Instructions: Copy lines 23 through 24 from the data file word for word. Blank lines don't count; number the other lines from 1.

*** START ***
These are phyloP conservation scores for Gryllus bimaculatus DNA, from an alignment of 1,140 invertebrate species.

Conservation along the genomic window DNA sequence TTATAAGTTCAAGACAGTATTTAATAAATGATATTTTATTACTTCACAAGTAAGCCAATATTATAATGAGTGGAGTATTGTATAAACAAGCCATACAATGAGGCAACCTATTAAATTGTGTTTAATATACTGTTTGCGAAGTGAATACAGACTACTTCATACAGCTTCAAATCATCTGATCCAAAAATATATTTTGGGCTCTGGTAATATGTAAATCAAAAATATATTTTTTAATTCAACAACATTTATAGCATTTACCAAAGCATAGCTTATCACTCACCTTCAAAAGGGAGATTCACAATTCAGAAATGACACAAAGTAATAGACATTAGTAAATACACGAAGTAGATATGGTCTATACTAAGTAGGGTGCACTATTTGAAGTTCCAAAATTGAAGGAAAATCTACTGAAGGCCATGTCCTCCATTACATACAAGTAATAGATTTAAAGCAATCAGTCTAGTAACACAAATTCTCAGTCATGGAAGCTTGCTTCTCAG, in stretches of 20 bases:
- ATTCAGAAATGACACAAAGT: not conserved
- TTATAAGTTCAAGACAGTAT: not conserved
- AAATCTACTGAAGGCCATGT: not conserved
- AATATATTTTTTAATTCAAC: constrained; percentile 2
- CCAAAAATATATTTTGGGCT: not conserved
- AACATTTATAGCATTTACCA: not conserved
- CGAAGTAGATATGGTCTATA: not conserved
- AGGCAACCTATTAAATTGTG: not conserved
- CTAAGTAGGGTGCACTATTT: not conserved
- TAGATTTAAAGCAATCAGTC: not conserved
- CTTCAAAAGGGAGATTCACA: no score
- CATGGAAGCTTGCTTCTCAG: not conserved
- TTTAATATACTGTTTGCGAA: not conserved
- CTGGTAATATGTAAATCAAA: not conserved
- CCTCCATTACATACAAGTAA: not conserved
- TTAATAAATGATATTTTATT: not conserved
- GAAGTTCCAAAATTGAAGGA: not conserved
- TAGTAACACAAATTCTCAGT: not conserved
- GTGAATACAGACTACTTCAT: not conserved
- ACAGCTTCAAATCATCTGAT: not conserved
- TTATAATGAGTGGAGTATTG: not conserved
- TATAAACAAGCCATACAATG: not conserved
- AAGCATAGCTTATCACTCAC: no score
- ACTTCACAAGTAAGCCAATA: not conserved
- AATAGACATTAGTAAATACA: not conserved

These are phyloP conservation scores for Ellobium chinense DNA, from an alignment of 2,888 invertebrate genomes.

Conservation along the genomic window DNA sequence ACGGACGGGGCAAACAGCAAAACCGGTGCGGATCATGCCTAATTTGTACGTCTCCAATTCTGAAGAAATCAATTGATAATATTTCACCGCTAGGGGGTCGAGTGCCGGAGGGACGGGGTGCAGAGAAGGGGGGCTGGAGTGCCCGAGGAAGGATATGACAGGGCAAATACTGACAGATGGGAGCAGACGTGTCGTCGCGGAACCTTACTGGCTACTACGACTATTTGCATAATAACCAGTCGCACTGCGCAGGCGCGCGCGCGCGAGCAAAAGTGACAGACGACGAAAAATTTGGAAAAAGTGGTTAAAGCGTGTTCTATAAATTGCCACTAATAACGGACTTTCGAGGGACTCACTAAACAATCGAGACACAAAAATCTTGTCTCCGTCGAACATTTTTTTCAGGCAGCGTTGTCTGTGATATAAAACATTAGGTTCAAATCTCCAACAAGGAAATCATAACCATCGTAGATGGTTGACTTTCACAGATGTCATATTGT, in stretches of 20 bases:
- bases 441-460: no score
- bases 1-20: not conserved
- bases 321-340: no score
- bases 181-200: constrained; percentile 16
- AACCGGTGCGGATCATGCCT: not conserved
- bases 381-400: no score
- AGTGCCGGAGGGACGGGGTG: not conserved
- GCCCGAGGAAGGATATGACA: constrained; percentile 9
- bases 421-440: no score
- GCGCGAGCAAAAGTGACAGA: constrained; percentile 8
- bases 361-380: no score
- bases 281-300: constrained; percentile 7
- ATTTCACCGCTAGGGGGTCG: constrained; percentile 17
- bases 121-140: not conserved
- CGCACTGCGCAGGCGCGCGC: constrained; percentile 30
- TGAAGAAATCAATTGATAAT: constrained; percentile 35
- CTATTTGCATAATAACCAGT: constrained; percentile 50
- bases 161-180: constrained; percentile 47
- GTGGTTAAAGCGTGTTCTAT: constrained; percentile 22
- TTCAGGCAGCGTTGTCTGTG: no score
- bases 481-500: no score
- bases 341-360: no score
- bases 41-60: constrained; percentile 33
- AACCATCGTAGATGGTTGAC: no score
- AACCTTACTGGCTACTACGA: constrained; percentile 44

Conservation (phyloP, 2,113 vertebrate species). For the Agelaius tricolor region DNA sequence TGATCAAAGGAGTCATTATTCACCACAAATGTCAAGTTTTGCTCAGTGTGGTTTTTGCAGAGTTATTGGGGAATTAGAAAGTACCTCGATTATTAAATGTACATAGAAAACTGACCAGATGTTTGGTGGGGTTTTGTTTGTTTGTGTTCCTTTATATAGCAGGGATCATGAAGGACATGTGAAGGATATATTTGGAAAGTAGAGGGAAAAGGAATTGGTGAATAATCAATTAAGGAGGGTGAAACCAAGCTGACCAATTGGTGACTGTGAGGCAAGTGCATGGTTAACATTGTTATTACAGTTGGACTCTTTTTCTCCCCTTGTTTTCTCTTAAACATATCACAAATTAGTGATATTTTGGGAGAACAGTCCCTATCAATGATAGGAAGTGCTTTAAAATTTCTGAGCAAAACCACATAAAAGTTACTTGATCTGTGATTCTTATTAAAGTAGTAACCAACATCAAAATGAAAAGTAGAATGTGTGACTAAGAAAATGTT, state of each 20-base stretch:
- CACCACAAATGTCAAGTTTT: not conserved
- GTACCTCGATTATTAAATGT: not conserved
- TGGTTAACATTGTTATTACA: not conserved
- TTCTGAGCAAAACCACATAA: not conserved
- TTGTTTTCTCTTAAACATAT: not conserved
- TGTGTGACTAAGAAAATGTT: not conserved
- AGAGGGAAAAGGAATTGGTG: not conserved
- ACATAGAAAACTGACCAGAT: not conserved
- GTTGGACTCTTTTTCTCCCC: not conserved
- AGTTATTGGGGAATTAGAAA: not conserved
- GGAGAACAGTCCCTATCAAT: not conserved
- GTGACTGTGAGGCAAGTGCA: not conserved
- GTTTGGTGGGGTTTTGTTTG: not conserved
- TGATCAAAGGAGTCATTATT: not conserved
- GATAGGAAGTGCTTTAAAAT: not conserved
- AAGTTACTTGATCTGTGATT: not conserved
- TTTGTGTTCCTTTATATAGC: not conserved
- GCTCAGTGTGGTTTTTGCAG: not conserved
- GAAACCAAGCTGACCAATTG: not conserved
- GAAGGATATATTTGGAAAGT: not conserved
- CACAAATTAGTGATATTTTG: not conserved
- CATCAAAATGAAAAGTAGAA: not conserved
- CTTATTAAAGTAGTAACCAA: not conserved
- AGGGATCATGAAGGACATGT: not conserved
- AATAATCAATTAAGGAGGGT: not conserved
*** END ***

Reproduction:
- TTATAATGAGTGGAGTATTG: not conserved
- TATAAACAAGCCATACAATG: not conserved